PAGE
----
This time of year, when I am visiting schools, I am less focused on what I write for kids than what they are writing. This week, during a wonderful visit to my home state of S.C., I visited with young authors who were making great strides in crafting interesting nonfiction. I'd like to pass along what I shared with them in a Writer's Group Session for grades 3 and 4.
One common assignment is for students to write about someone they admire. They often choose someone they know well: a parent, a friend, or a teacher, for instance. The first drafts of these pieces typically sound like lists. I like my friend because she is sweet. She is nice to me. She is good at sports. She shares with me. She cheers me up when I am sad.
Certainly, a list is a good way to start. But what really fires up these kinds of essays is scenes. For the second draft, I encourage the students to be specific. Choose a characteristic of the admired person and find an instance when this characteristic was expressed. The reader needs to experience what it is like to have this person in his/her life. We need to hear the details. Several short incidents can make a strong piece. These telling details and incidents show us both the character of the admired and the admirer. They loosen up the writing and add character to the piece.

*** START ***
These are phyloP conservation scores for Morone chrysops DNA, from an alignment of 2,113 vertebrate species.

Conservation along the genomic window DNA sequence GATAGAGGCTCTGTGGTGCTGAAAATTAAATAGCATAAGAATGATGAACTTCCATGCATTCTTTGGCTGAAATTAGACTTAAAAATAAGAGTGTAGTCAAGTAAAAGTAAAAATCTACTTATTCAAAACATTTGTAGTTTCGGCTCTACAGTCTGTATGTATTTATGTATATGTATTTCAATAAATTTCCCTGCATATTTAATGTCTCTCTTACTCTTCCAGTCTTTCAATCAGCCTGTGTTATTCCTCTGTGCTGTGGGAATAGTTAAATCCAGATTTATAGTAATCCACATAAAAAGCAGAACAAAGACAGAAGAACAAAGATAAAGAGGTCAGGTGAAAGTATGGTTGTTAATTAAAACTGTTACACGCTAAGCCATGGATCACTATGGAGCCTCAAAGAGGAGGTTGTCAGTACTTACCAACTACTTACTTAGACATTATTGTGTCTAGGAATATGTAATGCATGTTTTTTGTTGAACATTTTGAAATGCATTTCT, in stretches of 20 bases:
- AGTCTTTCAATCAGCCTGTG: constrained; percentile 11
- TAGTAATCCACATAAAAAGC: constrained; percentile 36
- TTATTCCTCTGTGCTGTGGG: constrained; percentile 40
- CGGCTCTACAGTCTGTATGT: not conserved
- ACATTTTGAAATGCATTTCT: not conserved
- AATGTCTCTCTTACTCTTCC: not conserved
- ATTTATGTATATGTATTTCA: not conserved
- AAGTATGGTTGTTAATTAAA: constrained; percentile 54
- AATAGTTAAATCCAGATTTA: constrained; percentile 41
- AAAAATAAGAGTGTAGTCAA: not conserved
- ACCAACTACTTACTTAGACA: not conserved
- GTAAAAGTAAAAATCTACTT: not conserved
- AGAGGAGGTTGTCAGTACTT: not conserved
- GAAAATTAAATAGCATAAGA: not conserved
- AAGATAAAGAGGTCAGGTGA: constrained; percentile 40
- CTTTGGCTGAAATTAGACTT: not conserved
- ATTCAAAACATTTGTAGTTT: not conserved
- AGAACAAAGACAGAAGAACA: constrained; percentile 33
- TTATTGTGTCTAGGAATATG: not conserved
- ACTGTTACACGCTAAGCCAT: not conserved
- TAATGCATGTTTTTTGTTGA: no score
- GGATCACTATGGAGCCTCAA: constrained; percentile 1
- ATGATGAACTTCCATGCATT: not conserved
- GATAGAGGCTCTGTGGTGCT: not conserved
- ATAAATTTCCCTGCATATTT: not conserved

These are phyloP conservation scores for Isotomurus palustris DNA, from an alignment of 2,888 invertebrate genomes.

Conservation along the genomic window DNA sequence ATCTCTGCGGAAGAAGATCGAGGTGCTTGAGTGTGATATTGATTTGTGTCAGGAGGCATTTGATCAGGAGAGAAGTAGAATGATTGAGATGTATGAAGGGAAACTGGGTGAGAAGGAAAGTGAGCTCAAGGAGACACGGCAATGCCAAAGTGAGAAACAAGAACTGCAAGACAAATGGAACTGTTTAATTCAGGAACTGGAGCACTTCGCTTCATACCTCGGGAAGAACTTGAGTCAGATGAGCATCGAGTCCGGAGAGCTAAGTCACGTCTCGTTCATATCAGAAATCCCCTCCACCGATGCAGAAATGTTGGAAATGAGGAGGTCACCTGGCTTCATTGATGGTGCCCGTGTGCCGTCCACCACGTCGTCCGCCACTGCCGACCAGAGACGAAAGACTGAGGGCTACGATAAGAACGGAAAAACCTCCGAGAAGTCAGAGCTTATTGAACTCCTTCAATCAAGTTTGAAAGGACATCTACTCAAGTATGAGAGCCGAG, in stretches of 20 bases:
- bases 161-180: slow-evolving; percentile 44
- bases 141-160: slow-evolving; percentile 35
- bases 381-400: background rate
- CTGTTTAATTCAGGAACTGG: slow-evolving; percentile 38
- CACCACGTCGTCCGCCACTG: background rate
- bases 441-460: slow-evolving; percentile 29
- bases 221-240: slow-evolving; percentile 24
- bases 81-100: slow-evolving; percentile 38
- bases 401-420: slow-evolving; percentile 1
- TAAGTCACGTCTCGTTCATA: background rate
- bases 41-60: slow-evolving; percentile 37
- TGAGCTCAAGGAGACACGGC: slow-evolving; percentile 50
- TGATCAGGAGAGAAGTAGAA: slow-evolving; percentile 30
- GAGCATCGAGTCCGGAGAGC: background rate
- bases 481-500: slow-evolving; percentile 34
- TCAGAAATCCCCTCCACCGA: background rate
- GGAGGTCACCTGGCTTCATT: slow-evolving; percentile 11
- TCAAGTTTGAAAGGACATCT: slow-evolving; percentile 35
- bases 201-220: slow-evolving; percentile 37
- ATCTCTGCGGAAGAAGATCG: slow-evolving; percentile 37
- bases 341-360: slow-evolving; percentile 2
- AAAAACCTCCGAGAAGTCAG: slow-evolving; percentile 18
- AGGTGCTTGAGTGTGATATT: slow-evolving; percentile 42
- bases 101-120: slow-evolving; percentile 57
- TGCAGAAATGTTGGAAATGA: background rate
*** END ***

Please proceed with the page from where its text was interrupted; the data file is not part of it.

When my mother showed me the letter, she . . .
When I was sad about my cat dying, my friend sat with me and . . .
Of course, an admired person may be a public figure, not a friend or family member. Scenes still apply. Digging for incidents just takes a bit more work.
When he was 14, he . . .
When she was turned down for school, she . . .
When she lost the election, she . . .
That's it. Make a scene. These moments of narrative within expository pieces make nonfiction interesting. I've seen the change they can make in a student's writing.
P.S. My new book is out. I feel like being a bit loud about it. If you read the book, you will see why. (Hint: honk, honk, hisssssssss!) This is not a shy, retiring book. It is:
Honk, Honk, Goose: Canada Geese Start a Family. Illustrated by Huy Vuon Lee and released by Henry Holt.
My thanks to the students of Lexington, S.C. and Gilbert, S.C. This week they gave me the pleasure of hearing it read and performed for the first time. I divided the audience into groups. Some had "honk." Some had "hee-honk." In unison, we hissed. I conducted the group and it was laugh out loud hilarious. Okay, so we were making a scene!